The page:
does

Department of Employment Services
 

DC Agency Top Menu

-A +A
Bookmark and Share

Washington Metro’s Unemployment Rate at 4.9 percent

Wednesday, June 30, 2021
(Washington, DC) - The District of Columbia’s Department of Employment Services (DOES) reported today that the preliminary May job estimates show an increase of 9,100 jobs for a total of 2,617,900 jobs in the Washington Metropolitan Division. The private sector increased by 8,500 jobs, while the public sector increased by 600 jobs. The Washington Metropolitan Division's not seasonally adjusted May 2021 unemployment rate was 4.9 percent, which was unchanged from the revised April 2021 rate of 4.9 percent.  The Washington Metropolitan Division’s unemployment rate was 8.7 percent in May 2020, which was 3.8 percentage points higher than the current unemployment rate of 4.9 percent.
 
Over-the-Month Area Civilian Labor Force, Employment and Unemployment Data
 
The total civilian labor force in the Washington Metropolitan Division for May 2021 was 2,668,9200, of which 2,538,400 were employed and 130,500 were unemployed.  The unemployment rate was 4.9 percent.  The total civilian labor force in the Suburban Ring of the Communities surrounding the District of Columbia was 2,937,800, of which 2,795,900 were employed and 141,900 were unemployed.  The unemployment rate for this area was 4.8 percent.  In the Washington Metropolitan Statistical Area, which includes the Washington Metropolitan Division and the Bethesda-Gaithersburg-Frederick, Maryland Metropolitan Division, the civilian labor force was 3,340,800, of which 3,173,300 were employed and 167,500 were unemployed.  The unemployment rate for this area was 5.0 percent.  For the month, the unemployment rates for the Washington Metropolitan Division, the Washington Metropolitan Statistical Area and the Suburban Ring were unchanged from the previous month’s rate.

Over-the-Year Area Civilian Labor Force, Employment and Unemployment Data
 
The Washington Metropolitan Division’s civilian labor force decreased over the year by 4,800, while the number of employed increased by 96,700, and the number of unemployed decreased by 101,500.  The civilian labor force for the Suburban Ring decreased over the year by 13,200, while the number of employed increased by 99,300, and the number of unemployed decreased by 112,600.  Meanwhile, the Washington Metropolitan Statistical Area’s civilian labor force decreased by 6,700, while the number of employed increased by 115,900 and the number of unemployed decreased by 122,700.  For the year, the unemployment rates for the Washington Metropolitan Division and the Suburban Ring declined by 3.8 percentage points, while the unemployment rate for the Washington Metropolitan Statistical Area decreased by 3.7 percentage points from a year ago.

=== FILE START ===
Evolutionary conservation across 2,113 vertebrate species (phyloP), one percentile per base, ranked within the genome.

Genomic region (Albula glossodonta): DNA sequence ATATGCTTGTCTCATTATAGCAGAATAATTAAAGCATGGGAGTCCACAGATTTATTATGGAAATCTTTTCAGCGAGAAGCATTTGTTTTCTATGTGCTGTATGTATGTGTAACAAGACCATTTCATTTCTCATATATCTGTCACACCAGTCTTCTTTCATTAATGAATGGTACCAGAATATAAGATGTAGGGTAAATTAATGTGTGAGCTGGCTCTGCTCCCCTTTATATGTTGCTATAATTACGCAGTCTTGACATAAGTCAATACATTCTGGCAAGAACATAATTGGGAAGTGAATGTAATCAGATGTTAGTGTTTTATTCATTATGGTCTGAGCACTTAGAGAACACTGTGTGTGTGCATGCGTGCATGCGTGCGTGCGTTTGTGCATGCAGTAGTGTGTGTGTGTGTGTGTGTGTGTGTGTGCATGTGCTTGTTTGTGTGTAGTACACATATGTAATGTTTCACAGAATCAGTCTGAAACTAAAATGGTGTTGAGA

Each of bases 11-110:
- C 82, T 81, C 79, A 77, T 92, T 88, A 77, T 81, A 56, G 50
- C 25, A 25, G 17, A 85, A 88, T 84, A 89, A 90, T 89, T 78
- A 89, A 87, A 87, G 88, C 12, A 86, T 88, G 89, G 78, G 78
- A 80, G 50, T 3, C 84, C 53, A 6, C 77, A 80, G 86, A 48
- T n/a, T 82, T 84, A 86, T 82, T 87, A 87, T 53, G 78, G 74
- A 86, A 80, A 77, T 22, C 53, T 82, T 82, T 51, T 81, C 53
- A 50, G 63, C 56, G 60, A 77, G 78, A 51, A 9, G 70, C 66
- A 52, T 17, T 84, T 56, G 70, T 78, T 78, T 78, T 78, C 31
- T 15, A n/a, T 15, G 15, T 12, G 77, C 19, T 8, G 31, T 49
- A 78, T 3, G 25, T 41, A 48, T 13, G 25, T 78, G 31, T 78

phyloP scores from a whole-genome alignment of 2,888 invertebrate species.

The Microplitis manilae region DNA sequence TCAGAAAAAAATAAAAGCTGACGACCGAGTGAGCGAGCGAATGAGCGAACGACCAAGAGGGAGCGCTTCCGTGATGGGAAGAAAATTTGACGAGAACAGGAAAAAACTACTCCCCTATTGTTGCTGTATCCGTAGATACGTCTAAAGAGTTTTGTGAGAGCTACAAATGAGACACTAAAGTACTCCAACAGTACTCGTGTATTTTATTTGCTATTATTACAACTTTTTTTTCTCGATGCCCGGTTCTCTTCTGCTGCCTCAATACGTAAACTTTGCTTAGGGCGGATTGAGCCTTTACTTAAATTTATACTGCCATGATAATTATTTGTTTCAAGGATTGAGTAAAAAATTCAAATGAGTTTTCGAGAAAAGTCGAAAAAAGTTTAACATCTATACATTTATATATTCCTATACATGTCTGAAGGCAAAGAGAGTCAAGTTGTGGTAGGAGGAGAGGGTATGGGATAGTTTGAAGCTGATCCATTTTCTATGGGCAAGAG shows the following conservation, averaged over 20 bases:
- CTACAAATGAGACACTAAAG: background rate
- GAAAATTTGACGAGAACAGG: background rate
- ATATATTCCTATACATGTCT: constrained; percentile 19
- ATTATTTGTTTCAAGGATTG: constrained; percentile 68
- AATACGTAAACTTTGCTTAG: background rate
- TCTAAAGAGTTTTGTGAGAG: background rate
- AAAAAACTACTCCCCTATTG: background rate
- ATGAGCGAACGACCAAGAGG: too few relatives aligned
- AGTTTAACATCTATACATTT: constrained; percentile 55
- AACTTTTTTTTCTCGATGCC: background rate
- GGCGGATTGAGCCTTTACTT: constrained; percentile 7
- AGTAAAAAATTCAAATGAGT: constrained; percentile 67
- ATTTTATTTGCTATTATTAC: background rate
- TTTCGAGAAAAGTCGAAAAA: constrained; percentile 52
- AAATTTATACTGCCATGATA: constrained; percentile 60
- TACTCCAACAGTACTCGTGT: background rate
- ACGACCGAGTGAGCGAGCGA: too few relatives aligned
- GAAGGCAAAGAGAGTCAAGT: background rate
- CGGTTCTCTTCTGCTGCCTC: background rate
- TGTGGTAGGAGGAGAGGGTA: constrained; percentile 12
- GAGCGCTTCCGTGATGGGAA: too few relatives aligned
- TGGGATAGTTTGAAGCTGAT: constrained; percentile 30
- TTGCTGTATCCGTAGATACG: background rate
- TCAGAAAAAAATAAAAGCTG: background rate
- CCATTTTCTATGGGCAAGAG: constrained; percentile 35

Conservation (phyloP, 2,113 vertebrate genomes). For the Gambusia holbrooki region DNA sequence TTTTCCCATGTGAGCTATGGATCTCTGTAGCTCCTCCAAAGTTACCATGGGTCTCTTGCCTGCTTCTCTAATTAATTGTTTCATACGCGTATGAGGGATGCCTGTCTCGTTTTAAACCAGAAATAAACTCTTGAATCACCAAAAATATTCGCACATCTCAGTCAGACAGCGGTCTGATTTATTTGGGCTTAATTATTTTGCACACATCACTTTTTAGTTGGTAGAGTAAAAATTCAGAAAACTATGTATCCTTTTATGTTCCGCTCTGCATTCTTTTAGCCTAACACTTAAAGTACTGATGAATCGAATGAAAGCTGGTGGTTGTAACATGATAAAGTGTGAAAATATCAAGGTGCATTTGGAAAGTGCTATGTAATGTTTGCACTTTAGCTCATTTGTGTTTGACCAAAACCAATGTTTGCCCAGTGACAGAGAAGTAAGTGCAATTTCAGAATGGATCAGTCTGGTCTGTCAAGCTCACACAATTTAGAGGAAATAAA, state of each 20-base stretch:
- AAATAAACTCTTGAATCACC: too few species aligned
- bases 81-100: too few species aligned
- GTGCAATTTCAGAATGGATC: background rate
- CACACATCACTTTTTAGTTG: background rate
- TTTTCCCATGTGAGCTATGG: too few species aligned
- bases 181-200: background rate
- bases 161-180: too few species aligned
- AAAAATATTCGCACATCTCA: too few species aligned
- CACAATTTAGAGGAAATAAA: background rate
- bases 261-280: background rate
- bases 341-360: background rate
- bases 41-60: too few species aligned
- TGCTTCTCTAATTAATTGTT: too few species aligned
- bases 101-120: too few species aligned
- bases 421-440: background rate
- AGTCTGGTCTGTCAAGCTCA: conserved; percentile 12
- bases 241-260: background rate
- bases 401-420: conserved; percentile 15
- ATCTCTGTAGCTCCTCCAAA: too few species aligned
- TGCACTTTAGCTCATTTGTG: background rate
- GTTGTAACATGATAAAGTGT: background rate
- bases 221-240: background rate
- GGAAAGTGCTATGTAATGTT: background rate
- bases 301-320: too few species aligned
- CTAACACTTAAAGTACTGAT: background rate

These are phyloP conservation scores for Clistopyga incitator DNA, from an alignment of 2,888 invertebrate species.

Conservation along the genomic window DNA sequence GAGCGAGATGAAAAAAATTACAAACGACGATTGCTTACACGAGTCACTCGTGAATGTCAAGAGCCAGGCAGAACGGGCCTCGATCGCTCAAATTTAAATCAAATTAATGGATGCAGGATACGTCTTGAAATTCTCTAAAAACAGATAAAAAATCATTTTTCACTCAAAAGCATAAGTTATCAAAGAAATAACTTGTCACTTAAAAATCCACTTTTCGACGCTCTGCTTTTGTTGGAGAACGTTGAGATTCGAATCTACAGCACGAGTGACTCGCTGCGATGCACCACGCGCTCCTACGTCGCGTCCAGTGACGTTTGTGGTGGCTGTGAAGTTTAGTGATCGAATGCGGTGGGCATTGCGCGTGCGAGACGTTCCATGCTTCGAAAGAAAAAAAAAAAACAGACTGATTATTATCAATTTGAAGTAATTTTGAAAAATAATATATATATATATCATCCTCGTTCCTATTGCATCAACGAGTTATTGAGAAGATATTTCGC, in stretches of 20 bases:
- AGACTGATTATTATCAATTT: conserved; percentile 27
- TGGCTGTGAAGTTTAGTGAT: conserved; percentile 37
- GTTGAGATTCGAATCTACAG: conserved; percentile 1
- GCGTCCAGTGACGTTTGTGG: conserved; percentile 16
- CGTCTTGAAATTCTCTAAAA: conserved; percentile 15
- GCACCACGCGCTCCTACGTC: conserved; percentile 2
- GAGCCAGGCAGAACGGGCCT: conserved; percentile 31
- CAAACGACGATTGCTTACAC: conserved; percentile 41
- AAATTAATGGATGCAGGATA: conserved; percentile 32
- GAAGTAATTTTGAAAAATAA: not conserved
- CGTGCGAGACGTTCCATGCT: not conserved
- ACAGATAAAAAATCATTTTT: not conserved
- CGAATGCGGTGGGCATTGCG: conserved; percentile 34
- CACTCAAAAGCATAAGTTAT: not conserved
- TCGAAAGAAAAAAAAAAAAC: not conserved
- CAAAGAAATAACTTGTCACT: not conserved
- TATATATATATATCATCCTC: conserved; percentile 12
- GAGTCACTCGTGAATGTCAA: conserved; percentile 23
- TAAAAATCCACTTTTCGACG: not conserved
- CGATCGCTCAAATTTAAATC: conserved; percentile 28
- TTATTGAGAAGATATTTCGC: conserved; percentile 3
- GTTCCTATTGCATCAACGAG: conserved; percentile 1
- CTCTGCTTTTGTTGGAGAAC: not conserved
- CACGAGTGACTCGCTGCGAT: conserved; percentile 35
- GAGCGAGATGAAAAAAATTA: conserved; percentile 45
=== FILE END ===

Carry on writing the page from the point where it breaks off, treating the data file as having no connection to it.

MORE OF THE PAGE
Metropolitan Division’s Job Growth
 
Total wage and salary employment in the Washington Metropolitan Division increased over the month by 9,100 jobs. The private sector increased by 8,500 jobs, while the public sector increased by 600 jobs over-the-month. Three private sectors had over-the-month job loss. Job decreases were registered in information services (-200 jobs); financial activities (-800 jobs) and educational and health services (-600 jobs).  Job increases were registered in manufacturing (200 jobs); mining, logging, and construction (500 jobs). trade transportation & utilities (400 jobs); professional and business services (3,400 jobs); leisure and hospitality services (4,700 jobs) and other services (900 jobs).  Government overall increased by 600 jobs over the month. The federal government decreased 200 jobs, state government decreased by 100 jobs and the local government increased by 900 jobs.
 
During the past 12 months, employment in the Washington Metropolitan Division increased by 165,500 jobs. The private sector increased by 156,800 jobs, while the public sector increased by 8,700 jobs. The private sector loss was registered in financial activities (-2,400 jobs). Job increases were registered in manufacturing (3,200 jobs); mining, logging, and construction (3,800 jobs); trade, transportation, and utilities (31,700 jobs); information (400 jobs); professional and business services (14,400 jobs); educational and health services (32,200 jobs); leisure and hospitality services (66,400 jobs) and other services (7,100 jobs). The private sector increased by 8,700 jobs.  Federal government shows an increase of 5,300 jobs, while State government decreased 500 jobs and the local government increased 3,900 jobs.
 
Washington Metropolitan Statistical Area Explanations
 
Estimated Labor Force and Employment for the Washington-Arlington-Alexandria, DC-VA-MD-WV Metropolitan Division includes: The District of Columbia, Virginia Cities of Alexandria, Fairfax, Falls Church, Fredericksburg, Manassas, Manassas Park and the Virginia Counties of Arlington, Clarke, Fairfax, Fauquier, Loudon, Prince William, Spotsylvania, Stafford, Warren, Rappahannock and Culpeper; the Maryland Counties of Calvert, Charles, and Prince Georges; and the West Virginia County of Jefferson.
 
The estimates for the Washington-Arlington-Alexandria, DC-VA-MD-WV Metropolitan Statistical Area will be the summation of the estimates for the Washington-Arlington-Alexandria, DC-VA-MD-WV Metropolitan Division (contained in this release) and the Bethesda-Gaithersburg-Frederick, MD Metropolitan Division (to be released by the Maryland Department of Labor, Licensing and Regulation).
 
Data reflects the 2020 annual benchmark revisions.